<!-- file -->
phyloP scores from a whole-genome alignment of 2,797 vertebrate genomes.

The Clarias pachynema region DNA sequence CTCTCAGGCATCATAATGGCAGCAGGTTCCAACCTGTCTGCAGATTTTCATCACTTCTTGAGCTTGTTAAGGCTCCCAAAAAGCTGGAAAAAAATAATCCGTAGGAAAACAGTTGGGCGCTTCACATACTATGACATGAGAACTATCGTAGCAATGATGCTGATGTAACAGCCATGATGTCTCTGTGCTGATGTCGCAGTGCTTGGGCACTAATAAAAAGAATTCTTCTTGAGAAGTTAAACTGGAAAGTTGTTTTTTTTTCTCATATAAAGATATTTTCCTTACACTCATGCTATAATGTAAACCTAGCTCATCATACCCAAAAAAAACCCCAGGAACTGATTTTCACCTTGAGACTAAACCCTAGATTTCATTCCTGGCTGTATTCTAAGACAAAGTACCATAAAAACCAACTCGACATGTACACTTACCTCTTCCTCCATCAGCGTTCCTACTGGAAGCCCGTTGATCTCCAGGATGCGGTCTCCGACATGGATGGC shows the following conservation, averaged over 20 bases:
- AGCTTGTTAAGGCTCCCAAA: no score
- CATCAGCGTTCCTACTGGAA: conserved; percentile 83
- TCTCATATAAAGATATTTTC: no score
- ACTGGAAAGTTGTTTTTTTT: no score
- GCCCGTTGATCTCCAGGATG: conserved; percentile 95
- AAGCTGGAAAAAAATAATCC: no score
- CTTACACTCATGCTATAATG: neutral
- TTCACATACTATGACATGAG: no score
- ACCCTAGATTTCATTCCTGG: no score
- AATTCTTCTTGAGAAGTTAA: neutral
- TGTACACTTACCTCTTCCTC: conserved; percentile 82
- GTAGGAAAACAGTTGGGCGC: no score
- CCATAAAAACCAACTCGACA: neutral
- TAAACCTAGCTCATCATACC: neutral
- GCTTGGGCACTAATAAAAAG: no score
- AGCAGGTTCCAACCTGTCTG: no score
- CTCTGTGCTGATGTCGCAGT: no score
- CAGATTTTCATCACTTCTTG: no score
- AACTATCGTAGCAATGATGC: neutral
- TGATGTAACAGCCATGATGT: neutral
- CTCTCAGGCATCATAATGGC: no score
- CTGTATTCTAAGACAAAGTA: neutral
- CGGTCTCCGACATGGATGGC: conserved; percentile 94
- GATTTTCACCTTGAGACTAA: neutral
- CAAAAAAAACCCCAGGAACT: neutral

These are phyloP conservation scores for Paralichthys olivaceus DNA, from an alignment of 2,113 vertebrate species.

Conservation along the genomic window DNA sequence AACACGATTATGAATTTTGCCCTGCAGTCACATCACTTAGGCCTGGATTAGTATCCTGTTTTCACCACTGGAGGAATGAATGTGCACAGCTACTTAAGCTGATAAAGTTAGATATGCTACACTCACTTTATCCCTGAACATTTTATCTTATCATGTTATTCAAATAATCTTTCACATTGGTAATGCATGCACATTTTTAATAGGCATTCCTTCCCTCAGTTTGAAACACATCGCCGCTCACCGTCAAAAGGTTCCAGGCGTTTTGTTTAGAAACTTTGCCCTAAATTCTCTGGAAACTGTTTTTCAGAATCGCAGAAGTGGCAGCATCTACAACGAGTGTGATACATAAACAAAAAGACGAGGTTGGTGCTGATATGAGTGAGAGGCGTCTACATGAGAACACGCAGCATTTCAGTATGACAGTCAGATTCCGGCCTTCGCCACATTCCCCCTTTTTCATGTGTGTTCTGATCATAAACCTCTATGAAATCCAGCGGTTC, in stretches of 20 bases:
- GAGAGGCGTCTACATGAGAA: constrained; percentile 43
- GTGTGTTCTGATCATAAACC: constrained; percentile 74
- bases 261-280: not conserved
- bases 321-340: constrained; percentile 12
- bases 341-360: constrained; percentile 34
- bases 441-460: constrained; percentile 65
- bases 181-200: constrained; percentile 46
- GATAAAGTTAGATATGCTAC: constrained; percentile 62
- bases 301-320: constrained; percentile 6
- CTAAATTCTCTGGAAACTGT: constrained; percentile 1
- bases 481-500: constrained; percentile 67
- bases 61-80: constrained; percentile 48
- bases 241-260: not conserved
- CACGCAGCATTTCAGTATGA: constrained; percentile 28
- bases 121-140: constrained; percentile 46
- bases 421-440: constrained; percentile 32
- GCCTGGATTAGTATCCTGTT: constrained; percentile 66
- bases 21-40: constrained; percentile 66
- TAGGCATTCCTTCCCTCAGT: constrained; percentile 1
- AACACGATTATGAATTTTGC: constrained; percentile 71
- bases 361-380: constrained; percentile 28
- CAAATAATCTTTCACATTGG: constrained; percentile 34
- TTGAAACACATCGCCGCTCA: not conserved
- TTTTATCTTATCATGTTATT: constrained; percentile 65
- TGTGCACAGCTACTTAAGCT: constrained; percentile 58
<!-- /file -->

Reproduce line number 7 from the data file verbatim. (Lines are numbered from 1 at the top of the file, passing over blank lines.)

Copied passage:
- GCCCGTTGATCTCCAGGATG: conserved; percentile 95